Our Mission

Basket Weaving

To create a level and fair playing ground for the trade in handmade crafts and art through a supermarket approach embracing the tenets of fair trade.

Nelson Mandela

Nelson Mandela

Nelson Mandela’s quote on poverty; The very right to be human is denied every day to hundreds of millions of people as a result of poverty, the unavailability of basic necessities such as food, jobs, water and shelter, education, health care and a healthy environment.

The journey of handwoven sisal basket in our fairtrade practice

  • Collected From Native Raw Materials – Our baskets are made from indigenous natural resources that are in abundance near the artisan’s village. These materials include and are not limited to sisal, seagrass, raffia, palm leaf, and banana fiber. The maker might use tree bark or vegetable dyes for added color or introduce contrasting materials like recycled plastic or reclaimed sari fabric.
Harvesting sisal the raw material for weaving a basket
Processing sisal through indigenous techniques
  • Indigenous knowledge and tools plays a key role – Our artisan’s go to great lengths to process the fiber using crude indigenous tools more the reason why our fair trade has become synonymous with an emancipation tool. Unscrupulous middle men masquerading as genuine trade partners have literally being robbing poor artisans their fair due in the trade.
Drying processed sisal fiber
Making twine from sisal fiber in an indigenous technique
  • Twined by hand and thigh – Sisal twine making is also a craft. Most Artisans work from their home to enable them perform their normal daily chores like watching over their children while they sleep or play nearby. Sometimes the twining and weaving are carried out as a social activity in which women gather to chat and laugh together as they twine and weave. Many women learn this traditional skill from their mothers or grandmothers.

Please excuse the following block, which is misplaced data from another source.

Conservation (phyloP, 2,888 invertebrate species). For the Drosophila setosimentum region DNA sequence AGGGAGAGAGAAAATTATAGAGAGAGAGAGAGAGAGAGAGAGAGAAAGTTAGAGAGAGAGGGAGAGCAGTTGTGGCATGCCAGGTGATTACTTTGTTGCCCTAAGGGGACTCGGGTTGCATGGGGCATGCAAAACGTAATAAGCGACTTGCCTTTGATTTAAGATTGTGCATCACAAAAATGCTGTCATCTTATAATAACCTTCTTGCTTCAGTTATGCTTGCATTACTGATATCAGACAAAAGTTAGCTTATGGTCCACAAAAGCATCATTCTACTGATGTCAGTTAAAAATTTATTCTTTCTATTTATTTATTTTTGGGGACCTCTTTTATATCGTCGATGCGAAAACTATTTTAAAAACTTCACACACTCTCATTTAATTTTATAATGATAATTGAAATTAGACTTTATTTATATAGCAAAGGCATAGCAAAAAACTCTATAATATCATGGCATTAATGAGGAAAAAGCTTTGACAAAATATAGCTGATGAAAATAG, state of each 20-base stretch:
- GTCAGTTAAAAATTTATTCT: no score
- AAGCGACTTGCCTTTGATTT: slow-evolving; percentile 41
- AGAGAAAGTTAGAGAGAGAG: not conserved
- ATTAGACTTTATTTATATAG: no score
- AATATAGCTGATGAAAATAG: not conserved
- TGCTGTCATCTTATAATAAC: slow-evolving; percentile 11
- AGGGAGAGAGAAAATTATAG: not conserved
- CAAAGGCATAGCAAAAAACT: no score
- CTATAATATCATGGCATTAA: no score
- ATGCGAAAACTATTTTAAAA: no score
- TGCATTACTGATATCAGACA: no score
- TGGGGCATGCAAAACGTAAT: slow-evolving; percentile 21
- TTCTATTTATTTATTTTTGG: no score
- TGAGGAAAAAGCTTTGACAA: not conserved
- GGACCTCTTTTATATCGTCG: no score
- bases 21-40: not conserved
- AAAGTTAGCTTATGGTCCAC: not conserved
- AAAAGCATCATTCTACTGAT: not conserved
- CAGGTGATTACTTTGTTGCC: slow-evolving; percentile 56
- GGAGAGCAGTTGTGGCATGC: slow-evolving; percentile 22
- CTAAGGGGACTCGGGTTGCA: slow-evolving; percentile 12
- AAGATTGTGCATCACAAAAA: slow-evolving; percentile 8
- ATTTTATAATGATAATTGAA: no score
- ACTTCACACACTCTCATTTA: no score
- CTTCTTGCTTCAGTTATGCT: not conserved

• Planned with care – It all starts with an inspiration. Some designs originate with the maker based on a time-honored pattern passed on from generation to generation or own imaginations. Some buyers who may be fashion designers or trend spotters collaborate with our artisan’s and share the ideas.
Basket weaving from sisal twine
Sisal baskets in display in our fair trade supermarket
  • Spotted by you and also transported across continents – The basket is placed on display in one of our stores or posted in our online shop. You may purchase that basket for the purpose of enabling you to shop at a supermarket or a grocery, or even as a gift. You are a champion of ethical business practice and want to support the artisans. A completed basket may travel from the remote countryside to a bustling urban center where it boards a ship to cross the sea. At port it goes through customs, is picked up by our truck, and brought to our warehouse in Nairobi, Kenya, where staff carefully sorts and check items for quality.
  • Fashion from the rural village – Made from locally sourced, natural materials, the product range includes eco-friendly decorative baskets, all-purpose trays, lamps, mats and fashionable cotton and jute handbags. Each of these products confirms how natural, bio-degradable materials can be skillfully converted into attractive fashion and design products with a trendy ethnical appeal. Unique stone sculptures, urlis and metal crafts out of scrap are top picks for interior designers and home makers alike.